In 2020, as Botswana had just registered its first cases of Covid-19, an analysis by the Food and Agriculture Organisation (FAO) noted that 64.5 percent of Batswana cannot afford a healthy diet.
However, their 2021 analysis paints a much grimmer picture of the pandemic’s harm on the affordability of a healthy diet in the country.
“While it is not possible to update estimates to 2020 at this time, the number of people who cannot afford a healthy diet is likely to have increased due to the compounding effects of inflation in consumer food prices and income losses, stemming from the economic impacts of the Covid-19 pandemic and the measures put in place to contain it,” states FAO in their 2021 State of Food Security and Nutrition in the World.
While they did not specifically mention Botswana, FAO also notes that if the rising food costs are not matched by rising income, this could result in more people being unable to afford healthy diets. “Moreover, wider problems in the economy, such as economic slowdowns and downturns that lead to increases in unemployment and declines in wages, could result in more people finding healthy diets unaffordable, irrespective of price trends,” states part of the report.
According to FAO a nutrient-adequate diet (a balanced diet which contributes to achieve or maintain a good state of health) costs P23.31 a day which is more than the international poverty line currently set at P20.89 a day. This means a sizeable number of Batswana cannot afford the nutrition-adequate diet even if the entire income is spent on food. In their last report, they stated that 32.8 percent of household income is channelled towards food expenditure. And while Covid-19 may be far from over, it is increasingly becoming clearer that the pandemic is expected to pose nutritional risks to Botswana in the short and long term. Prior to the pandemic, Botswana was already struggling with a double burden of malnutrition extremes.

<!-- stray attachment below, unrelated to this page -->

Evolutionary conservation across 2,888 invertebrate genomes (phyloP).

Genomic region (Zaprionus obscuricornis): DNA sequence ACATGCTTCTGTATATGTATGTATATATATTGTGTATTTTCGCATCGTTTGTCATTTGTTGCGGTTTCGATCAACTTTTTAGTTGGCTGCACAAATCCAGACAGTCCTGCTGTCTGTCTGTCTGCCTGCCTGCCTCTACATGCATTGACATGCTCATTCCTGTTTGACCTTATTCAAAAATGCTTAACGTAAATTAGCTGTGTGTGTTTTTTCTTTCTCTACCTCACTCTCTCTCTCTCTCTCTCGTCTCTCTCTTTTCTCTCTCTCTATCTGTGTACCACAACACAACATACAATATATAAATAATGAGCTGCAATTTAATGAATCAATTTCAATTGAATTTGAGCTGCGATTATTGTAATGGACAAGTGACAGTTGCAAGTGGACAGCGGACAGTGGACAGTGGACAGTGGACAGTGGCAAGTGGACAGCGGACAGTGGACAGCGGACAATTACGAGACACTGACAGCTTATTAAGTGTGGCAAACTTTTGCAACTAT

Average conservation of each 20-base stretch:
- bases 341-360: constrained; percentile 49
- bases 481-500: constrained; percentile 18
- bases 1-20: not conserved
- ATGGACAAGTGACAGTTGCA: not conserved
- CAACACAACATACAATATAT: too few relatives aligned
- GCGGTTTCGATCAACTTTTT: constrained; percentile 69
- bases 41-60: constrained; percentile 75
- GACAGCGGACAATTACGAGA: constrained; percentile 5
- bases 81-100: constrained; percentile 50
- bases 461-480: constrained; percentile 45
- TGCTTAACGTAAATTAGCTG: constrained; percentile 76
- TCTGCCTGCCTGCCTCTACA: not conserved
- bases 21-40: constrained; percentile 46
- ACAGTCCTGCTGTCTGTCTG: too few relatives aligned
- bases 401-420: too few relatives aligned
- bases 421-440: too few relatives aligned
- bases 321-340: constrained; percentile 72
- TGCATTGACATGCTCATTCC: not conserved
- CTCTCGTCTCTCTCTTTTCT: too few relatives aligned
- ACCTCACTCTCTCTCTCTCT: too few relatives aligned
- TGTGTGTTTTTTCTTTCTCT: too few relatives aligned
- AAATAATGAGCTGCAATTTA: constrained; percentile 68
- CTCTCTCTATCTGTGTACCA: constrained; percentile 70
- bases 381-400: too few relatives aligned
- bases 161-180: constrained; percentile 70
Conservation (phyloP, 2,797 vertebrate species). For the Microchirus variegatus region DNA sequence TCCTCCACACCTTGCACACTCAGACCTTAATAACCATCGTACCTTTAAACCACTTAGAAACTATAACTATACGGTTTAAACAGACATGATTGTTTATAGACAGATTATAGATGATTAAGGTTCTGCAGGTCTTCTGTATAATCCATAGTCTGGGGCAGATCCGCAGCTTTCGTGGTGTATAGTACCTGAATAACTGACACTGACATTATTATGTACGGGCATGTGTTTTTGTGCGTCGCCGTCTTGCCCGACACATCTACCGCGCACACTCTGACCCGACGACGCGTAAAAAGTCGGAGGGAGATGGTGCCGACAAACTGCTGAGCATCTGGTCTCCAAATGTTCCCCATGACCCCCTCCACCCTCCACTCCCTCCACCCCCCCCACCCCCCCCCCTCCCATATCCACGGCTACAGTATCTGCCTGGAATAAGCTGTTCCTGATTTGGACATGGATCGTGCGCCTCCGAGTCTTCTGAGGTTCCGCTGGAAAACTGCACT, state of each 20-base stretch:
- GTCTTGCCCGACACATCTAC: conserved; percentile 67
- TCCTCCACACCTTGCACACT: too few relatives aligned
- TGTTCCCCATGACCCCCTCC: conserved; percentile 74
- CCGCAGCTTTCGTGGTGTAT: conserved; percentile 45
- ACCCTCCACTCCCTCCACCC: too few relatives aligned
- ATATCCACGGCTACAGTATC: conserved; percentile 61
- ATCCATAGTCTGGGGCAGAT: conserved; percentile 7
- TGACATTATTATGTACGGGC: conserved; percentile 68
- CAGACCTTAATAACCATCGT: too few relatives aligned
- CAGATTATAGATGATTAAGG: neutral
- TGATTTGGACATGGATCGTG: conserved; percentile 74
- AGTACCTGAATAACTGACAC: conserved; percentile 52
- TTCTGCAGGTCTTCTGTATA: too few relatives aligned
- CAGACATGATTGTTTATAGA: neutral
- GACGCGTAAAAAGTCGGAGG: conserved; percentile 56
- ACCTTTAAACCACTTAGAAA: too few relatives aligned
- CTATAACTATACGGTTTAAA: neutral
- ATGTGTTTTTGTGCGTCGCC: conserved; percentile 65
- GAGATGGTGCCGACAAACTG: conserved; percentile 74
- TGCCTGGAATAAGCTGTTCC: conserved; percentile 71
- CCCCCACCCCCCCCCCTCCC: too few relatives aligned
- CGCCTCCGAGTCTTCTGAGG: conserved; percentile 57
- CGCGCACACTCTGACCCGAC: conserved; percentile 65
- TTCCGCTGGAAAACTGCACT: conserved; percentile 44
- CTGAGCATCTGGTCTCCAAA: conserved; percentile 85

According to the World Health Organisation (WHO), a healthy diet “helps to protect against malnutrition in all its forms, as well as non-communicable diseases (NCDs)”. It also provides the body with essential nutrition such as fluids, macronutrients, micronutrients, and adequate calories and helps to improve overall health.
Among other things, FAO says that “One study using modelled estimates of changes in income in 63 low- and middle-income countries (total population of 3.5 billion) points to a deeper affordability gap in 2020 due to the Covid-19 pandemic, putting healthy diets even further out of reach. The analysis suggests that the pandemic led to an additional 141 million people being unable to afford a healthy diet in the countries studied.” They also add that the number of people unable to afford even half the cost of a healthy diet was also estimated to have risen from 43 percent to 50 percent. Studies conducted by the International Food Policy Research Institute (IFPRI) highlight that that nutrient-rich non-staple foods are ten times more expensive than staple foods in most poor countries. With reduced incomes necessitated by the pandemic, most households will transition to buying the cheapest calories to eat—the aim being to maintain quantity and not quality. As a result, anaemia, stunting, wasting and other nutritional deficiencies are highly likely to surge.